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President urged to commit to federal solution

ΠΡΟΕΔΡΟΣ ΔΗΜΟΚΡΑΤΙΑΣ ΣΥΝΕΝΤΕΥΞΗ ΤΥΠΟΥ ΥΠ.ΓΕΩΡΓΙΑΣ
The former president says Anastasiades must be convincing about accepting political equality.
Blunt assessment of Geneva meeting from former president George Vassiliou

 

President Anastasiades needs to dispel the doubts that exist about his commitment to a bizonal, bicommunal federation (BBF) clearly and decisively for the five-party conference later this month to be successful, former president George Vassiliou has said.

In an interview with Kathimerini last Sunday, Vassiliou said Anastasiades “must repeat that he accepts bizonal bicommunal federation, but must also go a step further”. He must “say he accepts the Guterres framework, accepts that the talks cannot go on indefinitely and say this in a convincing way”.

He also has to be convincing about political equality, as Turkey claimed in the last negotiations at Crans-Montana “we did not accept political equality in a clear way.” He must reconfirm his acceptance, said Vassiliou, who served as president between 1988 and 1993, a time in which he had to deal with the uncooperative Rauf Denktash on the Cyprus problem.

Vassiliou, who makes a habit of cutting through the Cyprus problem slogans and platitudes used by the Greek Cypriot political parties, addressed those that spoke of the danger of a bad settlement.

“There is no good or bad settlement. You will negotiate the best possible settlement,” he said. “Those that do not want a settlement, speak of a bad settlement.”

He was equally direct about the fears of sovereignty equality stressing that this was impossible and asking: “Is it possible for anyone to believe that the EU would agree to a settlement that would lead a small Cyprus to become two states?”

This would mean the dissolution of the EU he said, highlighting the separatist movement in Catalonia. “Why not allow Spain to be three or more states? Why not in Italy and everywhere there is a minority have its own state? Something like this will not happen.”

He explained that this was not because Europe loves Cyprus, but because it loves a united Europe and wants to maintain a united Europe.

On the issue of Greece-Turkey relations, about which many in Cyprus had expressed concerns because Greece is making her own overtures, Vassiliou refused to follow the conventional thinking, seeing this as a positive thing. Greece wants to improve relations with Turkey he said.

“Unfortunately, many of us believe that Greece-Turkey relations must not improve because this will harm Cyprus. I believe the exact opposite – from the moment Turkey shows goodwill towards Greece, then it would be very difficult not to show goodwill towards us.”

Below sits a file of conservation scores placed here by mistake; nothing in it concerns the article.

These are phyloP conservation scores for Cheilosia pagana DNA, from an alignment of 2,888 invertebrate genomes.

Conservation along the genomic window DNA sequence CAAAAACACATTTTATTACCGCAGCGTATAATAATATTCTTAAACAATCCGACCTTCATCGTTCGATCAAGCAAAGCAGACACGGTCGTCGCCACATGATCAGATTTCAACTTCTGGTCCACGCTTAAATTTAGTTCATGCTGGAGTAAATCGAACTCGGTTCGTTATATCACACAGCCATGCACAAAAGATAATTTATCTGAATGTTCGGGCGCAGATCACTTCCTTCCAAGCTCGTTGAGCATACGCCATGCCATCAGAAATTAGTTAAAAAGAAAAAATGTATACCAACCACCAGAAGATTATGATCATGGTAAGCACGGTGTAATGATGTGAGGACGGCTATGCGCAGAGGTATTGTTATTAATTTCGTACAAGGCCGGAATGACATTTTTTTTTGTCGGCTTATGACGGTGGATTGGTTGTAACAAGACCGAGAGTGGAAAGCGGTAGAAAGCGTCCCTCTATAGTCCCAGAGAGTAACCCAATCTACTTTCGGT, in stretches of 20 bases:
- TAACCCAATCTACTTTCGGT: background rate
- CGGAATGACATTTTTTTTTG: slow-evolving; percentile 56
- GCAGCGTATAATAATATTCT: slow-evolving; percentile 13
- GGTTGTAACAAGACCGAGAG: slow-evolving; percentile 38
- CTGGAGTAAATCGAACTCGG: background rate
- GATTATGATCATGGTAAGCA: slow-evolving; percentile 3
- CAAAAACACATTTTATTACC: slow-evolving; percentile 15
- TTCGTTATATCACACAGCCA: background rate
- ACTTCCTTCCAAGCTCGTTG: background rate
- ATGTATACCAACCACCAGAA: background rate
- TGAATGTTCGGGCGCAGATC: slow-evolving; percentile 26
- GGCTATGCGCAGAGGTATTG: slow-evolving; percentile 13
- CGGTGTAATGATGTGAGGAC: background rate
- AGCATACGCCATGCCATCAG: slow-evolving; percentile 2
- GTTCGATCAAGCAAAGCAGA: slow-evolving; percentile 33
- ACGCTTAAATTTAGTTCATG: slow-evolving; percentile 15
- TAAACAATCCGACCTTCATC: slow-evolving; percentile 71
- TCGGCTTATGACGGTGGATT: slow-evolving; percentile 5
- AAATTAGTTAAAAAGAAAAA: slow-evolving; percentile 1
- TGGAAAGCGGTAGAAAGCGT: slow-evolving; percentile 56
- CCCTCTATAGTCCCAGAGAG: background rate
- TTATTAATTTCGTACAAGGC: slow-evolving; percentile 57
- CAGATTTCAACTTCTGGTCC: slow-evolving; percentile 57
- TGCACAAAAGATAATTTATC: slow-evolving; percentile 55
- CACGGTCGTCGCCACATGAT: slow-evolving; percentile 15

He pointed out that it was with Turkey, not the Turkish Cypriot leader Ersin Tatar, that Cyprus is negotiating for a settlement and “we should seek an improvement of our relations with Turkey and Greece’s relations with Turkey.”

He was scathing about the government’s trilateral alliances with countries in the region which offered “nothing substantive” and caused the deterioration of relations with Turkey, which wanted to have a part in what was happening in the eastern Mediterranean.

“Our mistake was that we made an attempt to isolate Turkey,” he said, adding that Cyprus must understand that in foreign policy you must be pragmatic.

“How could you possibly think that you can exclude Turkey from the eastern Mediterranean? And how is it possible to think that the EU, given the importance it attaches to its relations with Turkey, would impose sanctions?”

Vassiliou has always been viewed as an optimistic politician, but he said he was worried because if the meeting ended in failure it would be the end of the road for the Cyprus problem and the cost would be huge. He said if the international community decided at Geneva there was no prospect of a settlement, the Security Council would withdraw Unficyp at a certain point.

“The consequences of such a decision would be dramatic for our side because the withdrawal of the peacekeeping force would mean the buffer zone would end up in the hands of the more powerful side. Not only would we lose about 3 per cent of territory in the buffer zone but we will also have to face the harsh reality of ‘borders’ about 200km long and we would be in no position to ensure the security of the dividing line.”

His advice to Anastasiades, apart from being convincing about his commitment to BBF, would be to stress the huge benefits a settlement would bring for both Greek and Turkish Cypriots. Only a settlement can provide security he said.

“We would also send the message to the international community that Cyprus is open for investments that are not happening now because of the lack of security.”

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